Mainstream Rap/Hip-Hop, My Thoughts 

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The mic is in your hands and there is an audience hanging on your every word. What you say is broadcasted over the radio airlines and is listened to by millions of people.

Some embrace their power to spread a positive message and others don’t.

I think that radio stations are at an all time low point. A point where there needs to be a censor on some of the music that is played. It is to a point where it is getting crazy. Music artists can say whatever they want and people will listen.

They don’t care if their words spread a negative message; they just want to make a quick dollar.

Artists like Lil Wayne, Wiz Khalifa and Mac Miller make music just to make money. Almost all of their songs are about money, drugs, guns, and exploiting women. There is no positive message to any of the songs that they have. Those songs are the same songs that get played on the radio because people think they are catchy and popular.

Not all artists spread a negative message. Rap artists like Lupe Fiasco, J.Cole, and Common all spread music that actually have some kind of meaning. I’m not saying every single song they have is positive, but a good majority of their music is positive. Music artists like them still don’t get much play on the radio.

Music with a negative message gets rewarded with radio air time. Music with a positive message gets put on the shelve.

The thing is that it’s going to get worse before it gets better. Maybe one day someone will finally catch on and realize.

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29 thoughts on “Mainstream Rap/Hip-Hop, My Thoughts 

  1. I love that I’m not the only one who thinks this way. Rap with a positive message is great, and I’d listen to that all day. Music (not even just rap) with a negative message is seriously polluting the airwaves. I have an eight-year-old sister and the last thing I want is her listening to the crap artists are coming out with.

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      1. It really is, and I know that pretty soon my sister is going to start asking me questions that I’m not going anywhere near. Even Disney shows are promoting young dating and things that I never even considered as a child–kissing boys (for years I believed that my teeth would fall out if I kissed a boy…thanks Dad), sneaking out of the house, deliberately disobeying my parents…not that I was a golden child, but holy crap, Disney. Holy crap.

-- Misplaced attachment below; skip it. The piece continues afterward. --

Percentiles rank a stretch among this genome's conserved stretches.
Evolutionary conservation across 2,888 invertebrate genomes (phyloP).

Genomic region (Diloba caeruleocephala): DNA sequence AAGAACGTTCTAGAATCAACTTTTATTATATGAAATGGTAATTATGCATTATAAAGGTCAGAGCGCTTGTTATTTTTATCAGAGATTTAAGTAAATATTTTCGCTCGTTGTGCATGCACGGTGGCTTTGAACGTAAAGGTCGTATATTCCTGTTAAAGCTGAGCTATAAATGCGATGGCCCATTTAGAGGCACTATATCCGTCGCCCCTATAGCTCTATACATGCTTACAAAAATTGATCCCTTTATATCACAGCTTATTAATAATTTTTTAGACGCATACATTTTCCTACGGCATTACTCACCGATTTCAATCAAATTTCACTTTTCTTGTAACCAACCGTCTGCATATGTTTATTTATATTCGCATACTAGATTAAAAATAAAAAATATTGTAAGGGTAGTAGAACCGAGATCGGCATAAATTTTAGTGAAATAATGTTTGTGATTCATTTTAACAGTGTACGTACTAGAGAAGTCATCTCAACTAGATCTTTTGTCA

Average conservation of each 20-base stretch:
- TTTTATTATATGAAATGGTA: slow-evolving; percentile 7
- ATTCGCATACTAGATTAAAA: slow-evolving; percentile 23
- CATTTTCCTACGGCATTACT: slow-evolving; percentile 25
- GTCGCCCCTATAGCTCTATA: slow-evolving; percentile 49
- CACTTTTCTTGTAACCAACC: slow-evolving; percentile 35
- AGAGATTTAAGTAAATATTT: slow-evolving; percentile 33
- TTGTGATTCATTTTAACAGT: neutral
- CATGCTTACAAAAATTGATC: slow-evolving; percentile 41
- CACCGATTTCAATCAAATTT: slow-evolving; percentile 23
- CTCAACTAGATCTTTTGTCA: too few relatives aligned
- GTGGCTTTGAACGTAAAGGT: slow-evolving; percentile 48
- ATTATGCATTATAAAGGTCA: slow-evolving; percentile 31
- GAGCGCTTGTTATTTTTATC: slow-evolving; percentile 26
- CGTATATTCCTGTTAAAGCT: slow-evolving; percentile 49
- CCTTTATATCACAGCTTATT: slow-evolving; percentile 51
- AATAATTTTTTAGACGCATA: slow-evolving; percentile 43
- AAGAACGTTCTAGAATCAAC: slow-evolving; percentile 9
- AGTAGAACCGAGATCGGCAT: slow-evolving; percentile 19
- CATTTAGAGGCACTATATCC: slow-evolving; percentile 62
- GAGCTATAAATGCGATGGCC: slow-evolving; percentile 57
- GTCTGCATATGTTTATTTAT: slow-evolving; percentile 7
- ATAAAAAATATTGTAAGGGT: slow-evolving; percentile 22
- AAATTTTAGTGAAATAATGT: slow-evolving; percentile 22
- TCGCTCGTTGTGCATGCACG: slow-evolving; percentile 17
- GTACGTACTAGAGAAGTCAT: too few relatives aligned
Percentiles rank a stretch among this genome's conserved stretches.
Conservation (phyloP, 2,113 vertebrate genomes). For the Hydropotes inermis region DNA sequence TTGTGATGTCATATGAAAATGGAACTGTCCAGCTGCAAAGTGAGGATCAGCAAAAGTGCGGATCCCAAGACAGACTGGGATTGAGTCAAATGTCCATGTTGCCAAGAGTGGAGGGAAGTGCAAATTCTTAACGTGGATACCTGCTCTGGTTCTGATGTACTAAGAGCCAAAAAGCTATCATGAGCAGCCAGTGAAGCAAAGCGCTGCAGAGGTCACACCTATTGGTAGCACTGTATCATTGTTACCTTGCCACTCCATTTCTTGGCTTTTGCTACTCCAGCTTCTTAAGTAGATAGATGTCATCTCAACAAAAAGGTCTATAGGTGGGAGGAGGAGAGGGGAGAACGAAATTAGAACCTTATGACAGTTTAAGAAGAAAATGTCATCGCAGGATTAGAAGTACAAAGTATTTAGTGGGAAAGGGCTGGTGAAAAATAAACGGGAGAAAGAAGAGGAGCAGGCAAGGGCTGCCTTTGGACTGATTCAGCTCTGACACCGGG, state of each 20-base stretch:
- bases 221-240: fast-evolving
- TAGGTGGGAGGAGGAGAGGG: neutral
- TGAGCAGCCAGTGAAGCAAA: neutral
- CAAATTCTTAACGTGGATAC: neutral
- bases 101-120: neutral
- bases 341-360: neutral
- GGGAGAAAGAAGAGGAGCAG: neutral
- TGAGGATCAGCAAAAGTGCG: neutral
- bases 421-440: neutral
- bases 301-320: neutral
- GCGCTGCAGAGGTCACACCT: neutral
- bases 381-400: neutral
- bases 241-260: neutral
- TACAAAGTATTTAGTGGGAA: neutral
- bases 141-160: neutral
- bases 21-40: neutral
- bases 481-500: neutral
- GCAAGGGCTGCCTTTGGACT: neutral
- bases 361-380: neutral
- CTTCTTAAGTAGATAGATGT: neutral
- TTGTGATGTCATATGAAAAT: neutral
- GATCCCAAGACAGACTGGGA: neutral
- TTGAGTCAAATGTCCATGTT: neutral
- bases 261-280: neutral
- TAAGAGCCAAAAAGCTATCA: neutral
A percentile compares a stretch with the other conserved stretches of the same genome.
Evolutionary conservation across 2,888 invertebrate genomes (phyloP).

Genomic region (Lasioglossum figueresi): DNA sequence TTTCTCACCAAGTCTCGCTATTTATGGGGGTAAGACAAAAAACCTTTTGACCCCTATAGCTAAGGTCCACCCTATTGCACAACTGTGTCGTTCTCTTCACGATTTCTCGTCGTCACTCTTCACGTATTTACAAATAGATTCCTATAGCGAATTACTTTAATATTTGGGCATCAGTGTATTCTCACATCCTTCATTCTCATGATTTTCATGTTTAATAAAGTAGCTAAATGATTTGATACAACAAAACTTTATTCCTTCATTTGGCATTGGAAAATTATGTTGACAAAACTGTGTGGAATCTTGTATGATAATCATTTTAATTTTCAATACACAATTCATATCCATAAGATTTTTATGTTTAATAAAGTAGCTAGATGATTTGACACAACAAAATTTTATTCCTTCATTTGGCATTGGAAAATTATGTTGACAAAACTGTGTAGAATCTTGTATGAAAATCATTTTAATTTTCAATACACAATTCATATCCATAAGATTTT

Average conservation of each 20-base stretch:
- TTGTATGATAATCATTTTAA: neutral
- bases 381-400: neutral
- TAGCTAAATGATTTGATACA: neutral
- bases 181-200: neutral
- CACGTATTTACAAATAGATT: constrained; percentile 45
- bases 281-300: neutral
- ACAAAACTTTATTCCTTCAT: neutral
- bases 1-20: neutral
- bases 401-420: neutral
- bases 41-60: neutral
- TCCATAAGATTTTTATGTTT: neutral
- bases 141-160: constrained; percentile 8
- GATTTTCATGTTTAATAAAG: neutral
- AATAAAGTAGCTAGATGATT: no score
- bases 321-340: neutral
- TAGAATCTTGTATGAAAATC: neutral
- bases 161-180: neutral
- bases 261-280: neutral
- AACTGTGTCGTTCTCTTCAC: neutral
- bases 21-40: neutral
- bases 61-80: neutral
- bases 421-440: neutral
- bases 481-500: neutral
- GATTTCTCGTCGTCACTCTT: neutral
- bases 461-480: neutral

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  2. I truly agree with you on this subject. I am from the old school r&b, that was when songs truly said and meant something. I understand you want to protect your children from alot of the music that is played now, but sadly despite the best of efforts, they will hear in school hear on the way to school, over at a friend’s house etc …

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    1. The problem is that there is no longer a positive message behind lyrics. It’s so hard to find music that actually promotes something good. You are right though. It is hard to protect younger audiences from hearing this kind of music, its pretty much inevitable.

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  3. It is crazy I know, geez. Trust me it is not getting any better either, it is only going to get worse. They might as well not even block out the curses anymore.

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  4. Well said! Most of the rap and hip-hop out there is completely disgusting! I don’t think people realize how much of an influence this has on boys and girls, and men and women. What has our society come to?

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  5. I wish these new artists would be different. There are a few, but not many and they are not popular. The artists and newer artists that people know and follow are mostly the ones on the radio. The thing is that all of the artists on the radio all promote the same negative message, while the positive artists are not even noticed. Sometimes I wonder how it use be on the radio back in the day, gosh.

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  6. Vinny – the discouraging trend is definitely noticeable on a more-than-surface-level glance at the lyrics of a song by someone like Wayne compared to one by, say, Lupe. I hope rap doesn’t completely float away from more substances and newer artists can hopefully remind us of more meaning and message-driven music like Public Enemy & Ice Cube

    -Jordan